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February 14, 2012
Burial in a Catholic cemetery
By Father Rocky Hoffman *

By Father Rocky Hoffman *

I am in my 70s and through my life it was always taught that when a Catholic dies it is very important that they be buried in a Catholic cemetery for they would receive graces from the Masses offered in the Church of that cemetery.  My husband and I live in an area where many churches are closing.  Are the people buried in the cemeteries connected to these closed churches now without the benefit of such graces?  We have not bought our burial plot as yet for we do not know if the $600 for the church cemetery plot is more advantageous for our immortal soul than the $100 plot in the community cemetery where we are told the ground is blessed/consecrated when it is a Catholic being buried.  We would appreciate your thought on this. 

$600 for a Catholic cemetery vs. $100 for a public cemetery?  Well, I guess you get what you pay for!  Whenever possible a Catholic should choose to be buried in a Catholic cemetery, not only because the Church considers that ground to be sacred, but also because Mass will normally be celebrated at or near the cemetery on All Souls Day and on Memorial Day each year, and the Mass will be offered for the repose of the souls buried there.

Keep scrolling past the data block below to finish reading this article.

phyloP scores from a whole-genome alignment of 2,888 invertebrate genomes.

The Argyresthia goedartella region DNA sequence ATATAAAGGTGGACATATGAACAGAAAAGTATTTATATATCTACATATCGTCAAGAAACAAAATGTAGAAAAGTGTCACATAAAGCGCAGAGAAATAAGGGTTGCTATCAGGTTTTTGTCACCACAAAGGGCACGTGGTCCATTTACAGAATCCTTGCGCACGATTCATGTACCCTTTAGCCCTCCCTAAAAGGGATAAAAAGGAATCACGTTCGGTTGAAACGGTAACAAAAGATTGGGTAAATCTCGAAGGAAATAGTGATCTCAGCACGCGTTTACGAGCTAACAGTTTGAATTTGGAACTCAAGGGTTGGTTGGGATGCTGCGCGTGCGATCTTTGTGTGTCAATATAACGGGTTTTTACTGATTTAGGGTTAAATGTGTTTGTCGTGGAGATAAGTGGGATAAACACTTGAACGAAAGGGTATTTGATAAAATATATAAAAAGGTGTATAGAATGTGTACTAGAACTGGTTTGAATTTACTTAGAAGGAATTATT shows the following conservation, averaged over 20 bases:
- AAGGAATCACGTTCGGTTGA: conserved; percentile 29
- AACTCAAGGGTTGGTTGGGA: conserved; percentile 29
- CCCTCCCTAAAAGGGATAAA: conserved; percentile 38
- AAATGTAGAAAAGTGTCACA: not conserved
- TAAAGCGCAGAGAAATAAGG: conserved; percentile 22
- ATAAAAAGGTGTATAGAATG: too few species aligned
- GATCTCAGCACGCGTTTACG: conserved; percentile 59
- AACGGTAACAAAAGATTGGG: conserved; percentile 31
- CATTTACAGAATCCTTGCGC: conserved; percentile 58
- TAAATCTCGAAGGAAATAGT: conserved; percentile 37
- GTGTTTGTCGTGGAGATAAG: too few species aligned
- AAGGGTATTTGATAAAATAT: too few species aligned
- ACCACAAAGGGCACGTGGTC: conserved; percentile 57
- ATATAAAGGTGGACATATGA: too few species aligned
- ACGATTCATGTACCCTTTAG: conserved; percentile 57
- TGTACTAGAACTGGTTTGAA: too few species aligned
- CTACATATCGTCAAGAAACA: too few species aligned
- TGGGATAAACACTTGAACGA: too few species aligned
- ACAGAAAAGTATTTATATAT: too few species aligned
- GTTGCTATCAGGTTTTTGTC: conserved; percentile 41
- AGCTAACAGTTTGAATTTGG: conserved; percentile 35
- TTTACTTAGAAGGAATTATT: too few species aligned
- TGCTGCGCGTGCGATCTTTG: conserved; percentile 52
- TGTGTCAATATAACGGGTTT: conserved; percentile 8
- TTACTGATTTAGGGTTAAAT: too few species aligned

As for the souls buried in Catholic cemeteries connected to closed parish churches, they are still remembered at Mass from time to time at the remaining parishes to which they have been assigned if the parishioners of that parish request that a Mass be celebrated for that intention.  In any case, the best way to assure prayers for the repose of your soul, is to direct that Masses be celebrated for that intention.  Even if you are buried in a public cemetery, you -- or the loved ones surviving you – may request that Masses be celebrated for the repose of your soul.
 
All things being equal, it’s better to choose burial in a Catholic cemetery.

Rev. Francis J. Hoffman, JCD (Fr. Rocky) is Executive Director of Relevant Radio.  Ordained as a priest for Opus Dei in 1992 by Blessed John Paul II, he holds a doctorate in Canon Law from the Pontifical University of the Holy Cross, an MBA from the University of Notre Dame, and a BA in History from Northwestern University.  His Question and Answer column appears in several Catholic newspapers and magazines across the country.

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